A businessman and influencer Adam Deering, who was refused a loan 17 years ago by a bank that claimed he was ‘too young and inexperienced’ at the age of 22 has gotten his revenge by buying the same bank’s building.
Adam Deering who is a Finance and property entrepreneur had the last laugh by buying up the former RBS bank building on Crofts Bank Road in his hometown of Urmston, Greater Manchester where he was once rejected a £10,000 business loan back in 2002.
Adam, 39, shared the moment he collected the keys for the empty former bank with his 445,000 followers on Instagram.
“I presented them with a comprehensive business plan and asked for £10,000 but the bank manager didn’t seem to take me seriously at all… I was devastated when she told me I was too young and inexperienced and there was no way they could take a risk on me.”
Now at the head of five different multi-million-pound businesses, once toiled his tiny empty office which he got using the money he got as a salesman. He could not afford a desk and chairs. Amongst the things that motivated him the most was the loan rejection that he received 17 years ago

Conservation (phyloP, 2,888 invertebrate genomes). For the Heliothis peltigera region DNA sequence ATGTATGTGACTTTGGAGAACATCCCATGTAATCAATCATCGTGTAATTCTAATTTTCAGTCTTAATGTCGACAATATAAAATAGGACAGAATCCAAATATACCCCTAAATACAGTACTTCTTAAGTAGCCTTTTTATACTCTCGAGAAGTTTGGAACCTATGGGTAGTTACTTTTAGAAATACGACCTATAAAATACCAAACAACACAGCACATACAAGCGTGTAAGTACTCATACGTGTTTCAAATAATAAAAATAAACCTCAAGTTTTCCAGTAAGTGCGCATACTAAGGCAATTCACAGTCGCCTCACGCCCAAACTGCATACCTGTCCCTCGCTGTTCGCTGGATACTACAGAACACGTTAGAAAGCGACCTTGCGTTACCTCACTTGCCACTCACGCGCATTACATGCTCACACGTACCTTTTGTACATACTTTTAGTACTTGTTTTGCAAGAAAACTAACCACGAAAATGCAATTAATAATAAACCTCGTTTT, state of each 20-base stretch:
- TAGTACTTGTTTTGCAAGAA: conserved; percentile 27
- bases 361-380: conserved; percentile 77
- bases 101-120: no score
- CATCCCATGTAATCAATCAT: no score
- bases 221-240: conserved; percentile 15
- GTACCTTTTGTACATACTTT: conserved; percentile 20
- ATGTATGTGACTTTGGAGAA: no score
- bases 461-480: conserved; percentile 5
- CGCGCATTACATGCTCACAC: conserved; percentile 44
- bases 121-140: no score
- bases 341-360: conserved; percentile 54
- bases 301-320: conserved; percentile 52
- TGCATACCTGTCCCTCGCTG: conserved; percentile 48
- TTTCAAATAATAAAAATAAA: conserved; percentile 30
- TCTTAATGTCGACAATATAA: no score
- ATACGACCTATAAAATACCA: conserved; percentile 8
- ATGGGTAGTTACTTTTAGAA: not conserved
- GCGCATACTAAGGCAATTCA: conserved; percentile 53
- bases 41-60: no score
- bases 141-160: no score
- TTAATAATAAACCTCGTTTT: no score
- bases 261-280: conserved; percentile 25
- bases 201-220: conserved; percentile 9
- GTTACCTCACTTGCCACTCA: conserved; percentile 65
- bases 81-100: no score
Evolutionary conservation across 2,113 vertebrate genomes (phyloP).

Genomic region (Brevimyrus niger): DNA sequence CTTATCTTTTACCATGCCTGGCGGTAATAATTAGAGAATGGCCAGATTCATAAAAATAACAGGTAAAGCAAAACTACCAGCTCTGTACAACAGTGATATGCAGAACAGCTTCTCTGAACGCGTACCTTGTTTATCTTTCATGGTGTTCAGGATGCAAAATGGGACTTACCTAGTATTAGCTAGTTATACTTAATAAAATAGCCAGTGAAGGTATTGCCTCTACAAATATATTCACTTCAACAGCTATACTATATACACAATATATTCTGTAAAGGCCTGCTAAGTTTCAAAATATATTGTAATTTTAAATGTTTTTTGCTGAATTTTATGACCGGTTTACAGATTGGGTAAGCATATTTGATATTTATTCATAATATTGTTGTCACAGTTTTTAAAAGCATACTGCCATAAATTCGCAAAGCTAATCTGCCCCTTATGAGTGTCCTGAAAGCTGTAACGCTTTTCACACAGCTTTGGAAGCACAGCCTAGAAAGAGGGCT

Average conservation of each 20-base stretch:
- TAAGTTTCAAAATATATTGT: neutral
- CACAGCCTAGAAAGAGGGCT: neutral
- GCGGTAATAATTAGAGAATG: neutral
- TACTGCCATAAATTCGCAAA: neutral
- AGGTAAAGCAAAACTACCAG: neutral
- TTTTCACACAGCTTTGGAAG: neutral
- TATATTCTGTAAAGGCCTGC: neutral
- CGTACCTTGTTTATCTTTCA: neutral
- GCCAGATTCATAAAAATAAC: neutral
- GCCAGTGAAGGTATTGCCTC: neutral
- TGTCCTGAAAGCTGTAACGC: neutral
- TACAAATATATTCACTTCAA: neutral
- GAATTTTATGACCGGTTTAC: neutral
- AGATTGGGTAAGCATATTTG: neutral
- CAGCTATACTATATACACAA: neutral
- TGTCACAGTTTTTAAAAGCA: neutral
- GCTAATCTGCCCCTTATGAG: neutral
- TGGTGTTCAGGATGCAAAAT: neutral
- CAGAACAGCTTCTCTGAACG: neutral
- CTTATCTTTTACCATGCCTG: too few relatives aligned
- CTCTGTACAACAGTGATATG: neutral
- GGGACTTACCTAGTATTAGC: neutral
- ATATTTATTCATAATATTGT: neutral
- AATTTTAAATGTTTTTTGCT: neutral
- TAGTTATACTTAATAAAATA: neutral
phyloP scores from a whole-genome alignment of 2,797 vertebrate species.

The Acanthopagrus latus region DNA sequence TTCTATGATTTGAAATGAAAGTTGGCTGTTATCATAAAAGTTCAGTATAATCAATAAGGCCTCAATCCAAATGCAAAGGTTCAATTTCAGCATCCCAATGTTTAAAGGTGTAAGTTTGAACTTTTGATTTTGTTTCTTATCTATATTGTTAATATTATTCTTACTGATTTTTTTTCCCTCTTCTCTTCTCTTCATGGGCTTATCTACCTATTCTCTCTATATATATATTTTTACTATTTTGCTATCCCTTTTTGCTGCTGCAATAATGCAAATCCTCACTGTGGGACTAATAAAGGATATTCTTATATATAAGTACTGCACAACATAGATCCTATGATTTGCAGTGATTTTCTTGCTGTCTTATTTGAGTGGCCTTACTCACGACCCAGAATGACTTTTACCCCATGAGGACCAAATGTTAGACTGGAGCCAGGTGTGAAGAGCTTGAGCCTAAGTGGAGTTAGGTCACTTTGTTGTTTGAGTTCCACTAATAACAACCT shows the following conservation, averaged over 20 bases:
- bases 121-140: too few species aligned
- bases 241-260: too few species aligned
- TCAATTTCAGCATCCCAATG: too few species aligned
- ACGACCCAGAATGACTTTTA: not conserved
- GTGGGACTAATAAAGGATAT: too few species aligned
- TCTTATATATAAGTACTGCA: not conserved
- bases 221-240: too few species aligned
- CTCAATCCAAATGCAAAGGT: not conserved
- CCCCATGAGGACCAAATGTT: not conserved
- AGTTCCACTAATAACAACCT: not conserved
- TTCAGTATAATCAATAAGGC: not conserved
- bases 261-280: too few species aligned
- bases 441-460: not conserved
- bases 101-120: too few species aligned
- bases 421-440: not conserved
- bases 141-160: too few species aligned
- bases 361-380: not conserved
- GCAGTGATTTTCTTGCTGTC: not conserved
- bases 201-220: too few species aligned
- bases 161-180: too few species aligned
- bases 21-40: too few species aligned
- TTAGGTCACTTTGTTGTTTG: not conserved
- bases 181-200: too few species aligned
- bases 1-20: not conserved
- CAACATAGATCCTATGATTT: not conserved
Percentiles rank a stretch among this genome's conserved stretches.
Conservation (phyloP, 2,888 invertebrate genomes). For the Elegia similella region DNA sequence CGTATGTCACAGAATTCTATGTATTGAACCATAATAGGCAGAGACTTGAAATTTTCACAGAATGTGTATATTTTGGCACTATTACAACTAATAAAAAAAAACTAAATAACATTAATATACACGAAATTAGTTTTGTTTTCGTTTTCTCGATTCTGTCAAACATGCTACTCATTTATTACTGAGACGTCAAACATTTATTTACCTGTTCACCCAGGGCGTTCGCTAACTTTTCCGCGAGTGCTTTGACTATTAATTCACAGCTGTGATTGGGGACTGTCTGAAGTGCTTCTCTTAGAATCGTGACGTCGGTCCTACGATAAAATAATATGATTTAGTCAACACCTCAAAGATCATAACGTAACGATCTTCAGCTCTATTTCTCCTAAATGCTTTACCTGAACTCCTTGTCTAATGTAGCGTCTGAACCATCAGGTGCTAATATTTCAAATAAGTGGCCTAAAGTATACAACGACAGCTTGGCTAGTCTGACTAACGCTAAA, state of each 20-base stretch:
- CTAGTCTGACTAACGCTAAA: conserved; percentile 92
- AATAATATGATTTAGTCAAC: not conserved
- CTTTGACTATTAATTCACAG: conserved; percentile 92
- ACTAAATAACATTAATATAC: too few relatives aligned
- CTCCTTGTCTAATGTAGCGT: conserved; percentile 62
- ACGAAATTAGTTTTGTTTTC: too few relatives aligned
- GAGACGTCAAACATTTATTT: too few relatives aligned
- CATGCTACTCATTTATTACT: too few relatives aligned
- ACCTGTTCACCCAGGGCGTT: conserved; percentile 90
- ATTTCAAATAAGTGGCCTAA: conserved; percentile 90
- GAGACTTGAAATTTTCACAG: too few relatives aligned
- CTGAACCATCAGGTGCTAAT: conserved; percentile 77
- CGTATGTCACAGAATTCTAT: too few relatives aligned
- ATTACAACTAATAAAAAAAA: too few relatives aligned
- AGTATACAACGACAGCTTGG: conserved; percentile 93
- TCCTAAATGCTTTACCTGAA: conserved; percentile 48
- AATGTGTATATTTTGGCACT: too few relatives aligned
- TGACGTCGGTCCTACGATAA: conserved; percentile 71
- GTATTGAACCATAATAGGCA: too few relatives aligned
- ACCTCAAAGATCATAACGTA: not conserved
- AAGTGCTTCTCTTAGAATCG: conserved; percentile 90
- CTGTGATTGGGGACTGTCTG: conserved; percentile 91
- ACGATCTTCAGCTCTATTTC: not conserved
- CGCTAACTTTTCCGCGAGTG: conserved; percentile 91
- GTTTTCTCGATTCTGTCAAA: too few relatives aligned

The determined entrepreneur grew his debt management company from scratch and in 2014 sold it for £5million.
The early months were so difficult after he quit his job as a salesman aged 21. At some point, he didn’t know if it was going to work or if he would be able to pay his bills. He also gave up but his perseverance paid off as he sold his debt management company for a whopping £5 million in 2014.
Today, Adam Deering is a widely respected businessman who has built a series of multi-million-pound companies, including debt management firm Hanover Insolvency and funeral company Pride Planning.
He uses his story about his background to inspire others as a motivational speaker, while he also holds a property portfolio worth millions of pounds.
Buying the bank building for £450,000 in Urmston carries a huge emotional significance, but Adam has exciting plans to turn it into a mixed retail and residential scheme by spending another £500,000 ($643k).